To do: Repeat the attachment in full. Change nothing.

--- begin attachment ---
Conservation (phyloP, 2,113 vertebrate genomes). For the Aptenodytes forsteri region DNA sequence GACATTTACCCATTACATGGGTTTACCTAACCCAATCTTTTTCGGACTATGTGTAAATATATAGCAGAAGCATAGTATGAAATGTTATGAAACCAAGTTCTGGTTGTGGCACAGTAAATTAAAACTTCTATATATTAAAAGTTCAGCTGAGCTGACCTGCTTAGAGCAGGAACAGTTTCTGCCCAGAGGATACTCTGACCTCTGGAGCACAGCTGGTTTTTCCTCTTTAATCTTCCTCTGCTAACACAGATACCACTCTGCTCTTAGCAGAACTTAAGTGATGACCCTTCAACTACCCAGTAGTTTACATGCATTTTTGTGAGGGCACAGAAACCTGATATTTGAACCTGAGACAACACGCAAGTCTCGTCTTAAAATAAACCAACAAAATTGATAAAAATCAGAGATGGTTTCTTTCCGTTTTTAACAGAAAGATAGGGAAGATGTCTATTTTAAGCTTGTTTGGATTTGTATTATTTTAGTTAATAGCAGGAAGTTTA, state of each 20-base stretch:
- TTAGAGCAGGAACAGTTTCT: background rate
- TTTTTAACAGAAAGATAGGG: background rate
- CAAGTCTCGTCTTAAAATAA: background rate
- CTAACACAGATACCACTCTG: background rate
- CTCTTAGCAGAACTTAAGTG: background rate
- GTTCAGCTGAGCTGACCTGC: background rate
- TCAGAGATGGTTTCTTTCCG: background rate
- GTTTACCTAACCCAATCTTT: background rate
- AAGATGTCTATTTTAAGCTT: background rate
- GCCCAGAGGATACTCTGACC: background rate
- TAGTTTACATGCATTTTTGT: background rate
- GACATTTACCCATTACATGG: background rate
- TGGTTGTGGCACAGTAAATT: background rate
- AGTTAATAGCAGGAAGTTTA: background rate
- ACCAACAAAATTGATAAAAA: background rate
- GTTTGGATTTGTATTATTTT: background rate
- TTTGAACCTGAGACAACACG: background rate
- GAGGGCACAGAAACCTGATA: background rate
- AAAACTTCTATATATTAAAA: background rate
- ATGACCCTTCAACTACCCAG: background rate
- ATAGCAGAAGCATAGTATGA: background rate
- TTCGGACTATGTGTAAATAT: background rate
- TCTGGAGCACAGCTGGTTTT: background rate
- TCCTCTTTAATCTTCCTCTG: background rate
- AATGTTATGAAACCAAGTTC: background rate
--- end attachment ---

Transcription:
Conservation (phyloP, 2,113 vertebrate genomes). For the Aptenodytes forsteri region DNA sequence GACATTTACCCATTACATGGGTTTACCTAACCCAATCTTTTTCGGACTATGTGTAAATATATAGCAGAAGCATAGTATGAAATGTTATGAAACCAAGTTCTGGTTGTGGCACAGTAAATTAAAACTTCTATATATTAAAAGTTCAGCTGAGCTGACCTGCTTAGAGCAGGAACAGTTTCTGCCCAGAGGATACTCTGACCTCTGGAGCACAGCTGGTTTTTCCTCTTTAATCTTCCTCTGCTAACACAGATACCACTCTGCTCTTAGCAGAACTTAAGTGATGACCCTTCAACTACCCAGTAGTTTACATGCATTTTTGTGAGGGCACAGAAACCTGATATTTGAACCTGAGACAACACGCAAGTCTCGTCTTAAAATAAACCAACAAAATTGATAAAAATCAGAGATGGTTTCTTTCCGTTTTTAACAGAAAGATAGGGAAGATGTCTATTTTAAGCTTGTTTGGATTTGTATTATTTTAGTTAATAGCAGGAAGTTTA, state of each 20-base stretch:
- TTAGAGCAGGAACAGTTTCT: background rate
- TTTTTAACAGAAAGATAGGG: background rate
- CAAGTCTCGTCTTAAAATAA: background rate
- CTAACACAGATACCACTCTG: background rate
- CTCTTAGCAGAACTTAAGTG: background rate
- GTTCAGCTGAGCTGACCTGC: background rate
- TCAGAGATGGTTTCTTTCCG: background rate
- GTTTACCTAACCCAATCTTT: background rate
- AAGATGTCTATTTTAAGCTT: background rate
- GCCCAGAGGATACTCTGACC: background rate
- TAGTTTACATGCATTTTTGT: background rate
- GACATTTACCCATTACATGG: background rate
- TGGTTGTGGCACAGTAAATT: background rate
- AGTTAATAGCAGGAAGTTTA: background rate
- ACCAACAAAATTGATAAAAA: background rate
- GTTTGGATTTGTATTATTTT: background rate
- TTTGAACCTGAGACAACACG: background rate
- GAGGGCACAGAAACCTGATA: background rate
- AAAACTTCTATATATTAAAA: background rate
- ATGACCCTTCAACTACCCAG: background rate
- ATAGCAGAAGCATAGTATGA: background rate
- TTCGGACTATGTGTAAATAT: background rate
- TCTGGAGCACAGCTGGTTTT: background rate
- TCCTCTTTAATCTTCCTCTG: background rate
- AATGTTATGAAACCAAGTTC: background rate